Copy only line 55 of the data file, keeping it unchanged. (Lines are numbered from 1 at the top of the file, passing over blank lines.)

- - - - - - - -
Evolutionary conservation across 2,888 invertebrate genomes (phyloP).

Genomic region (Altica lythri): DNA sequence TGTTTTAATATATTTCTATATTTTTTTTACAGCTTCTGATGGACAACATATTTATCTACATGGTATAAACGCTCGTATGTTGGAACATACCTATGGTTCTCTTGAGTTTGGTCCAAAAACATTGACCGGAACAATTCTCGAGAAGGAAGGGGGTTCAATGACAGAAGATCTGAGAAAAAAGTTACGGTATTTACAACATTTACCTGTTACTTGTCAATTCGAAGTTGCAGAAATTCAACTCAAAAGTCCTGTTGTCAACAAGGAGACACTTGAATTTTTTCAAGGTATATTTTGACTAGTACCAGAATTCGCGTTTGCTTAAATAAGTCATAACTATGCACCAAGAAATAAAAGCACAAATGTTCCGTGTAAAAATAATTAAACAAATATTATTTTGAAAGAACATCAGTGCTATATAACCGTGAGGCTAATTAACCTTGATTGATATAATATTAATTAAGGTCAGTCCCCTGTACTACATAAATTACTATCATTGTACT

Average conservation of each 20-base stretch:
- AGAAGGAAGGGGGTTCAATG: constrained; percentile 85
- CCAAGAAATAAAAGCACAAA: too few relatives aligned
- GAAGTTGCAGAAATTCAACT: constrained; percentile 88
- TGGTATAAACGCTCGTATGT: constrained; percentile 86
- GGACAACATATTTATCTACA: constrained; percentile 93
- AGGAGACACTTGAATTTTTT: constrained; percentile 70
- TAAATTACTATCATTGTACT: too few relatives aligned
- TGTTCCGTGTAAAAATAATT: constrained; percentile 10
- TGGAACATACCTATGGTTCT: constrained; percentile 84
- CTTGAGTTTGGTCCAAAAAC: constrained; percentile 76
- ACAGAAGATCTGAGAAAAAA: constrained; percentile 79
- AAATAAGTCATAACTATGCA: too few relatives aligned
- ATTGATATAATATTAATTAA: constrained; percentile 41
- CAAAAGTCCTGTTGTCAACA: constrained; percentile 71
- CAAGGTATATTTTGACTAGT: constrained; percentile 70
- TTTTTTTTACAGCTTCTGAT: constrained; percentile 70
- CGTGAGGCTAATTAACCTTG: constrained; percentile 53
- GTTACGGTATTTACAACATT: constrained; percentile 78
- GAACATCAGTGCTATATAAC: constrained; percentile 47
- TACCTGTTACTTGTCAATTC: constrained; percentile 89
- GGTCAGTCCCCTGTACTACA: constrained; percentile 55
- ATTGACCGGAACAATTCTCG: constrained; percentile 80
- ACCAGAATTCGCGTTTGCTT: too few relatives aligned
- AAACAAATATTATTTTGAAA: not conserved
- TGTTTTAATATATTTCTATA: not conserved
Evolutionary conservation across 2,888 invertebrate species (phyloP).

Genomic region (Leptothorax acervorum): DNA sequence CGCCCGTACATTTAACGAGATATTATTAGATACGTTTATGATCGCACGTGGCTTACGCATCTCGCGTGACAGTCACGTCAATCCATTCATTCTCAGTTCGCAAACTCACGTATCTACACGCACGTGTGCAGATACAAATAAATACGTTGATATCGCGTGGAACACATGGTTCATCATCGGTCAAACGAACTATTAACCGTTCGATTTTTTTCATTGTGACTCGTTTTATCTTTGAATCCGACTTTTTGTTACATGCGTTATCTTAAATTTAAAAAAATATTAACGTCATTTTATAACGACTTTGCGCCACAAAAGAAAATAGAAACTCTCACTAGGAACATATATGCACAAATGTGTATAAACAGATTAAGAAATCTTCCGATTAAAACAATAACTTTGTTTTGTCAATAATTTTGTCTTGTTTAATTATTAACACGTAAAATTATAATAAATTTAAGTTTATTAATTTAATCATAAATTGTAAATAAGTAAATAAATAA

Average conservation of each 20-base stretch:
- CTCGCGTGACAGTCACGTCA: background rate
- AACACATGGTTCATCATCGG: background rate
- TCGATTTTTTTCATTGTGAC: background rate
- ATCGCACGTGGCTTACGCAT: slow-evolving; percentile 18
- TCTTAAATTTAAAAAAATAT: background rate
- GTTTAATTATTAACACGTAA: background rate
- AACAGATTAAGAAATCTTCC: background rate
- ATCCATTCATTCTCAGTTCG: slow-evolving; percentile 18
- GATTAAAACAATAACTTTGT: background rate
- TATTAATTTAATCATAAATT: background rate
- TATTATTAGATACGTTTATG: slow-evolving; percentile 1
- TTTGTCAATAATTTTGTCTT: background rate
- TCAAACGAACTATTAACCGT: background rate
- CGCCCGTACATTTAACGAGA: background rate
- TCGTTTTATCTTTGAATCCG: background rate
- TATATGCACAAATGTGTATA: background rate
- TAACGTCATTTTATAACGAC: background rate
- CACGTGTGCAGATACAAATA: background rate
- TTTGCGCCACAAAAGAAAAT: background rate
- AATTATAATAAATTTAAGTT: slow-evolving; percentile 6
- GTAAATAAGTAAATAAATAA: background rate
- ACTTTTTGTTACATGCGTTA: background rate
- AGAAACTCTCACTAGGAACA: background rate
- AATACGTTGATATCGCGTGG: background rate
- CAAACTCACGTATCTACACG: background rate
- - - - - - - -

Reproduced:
- AATACGTTGATATCGCGTGG: background rate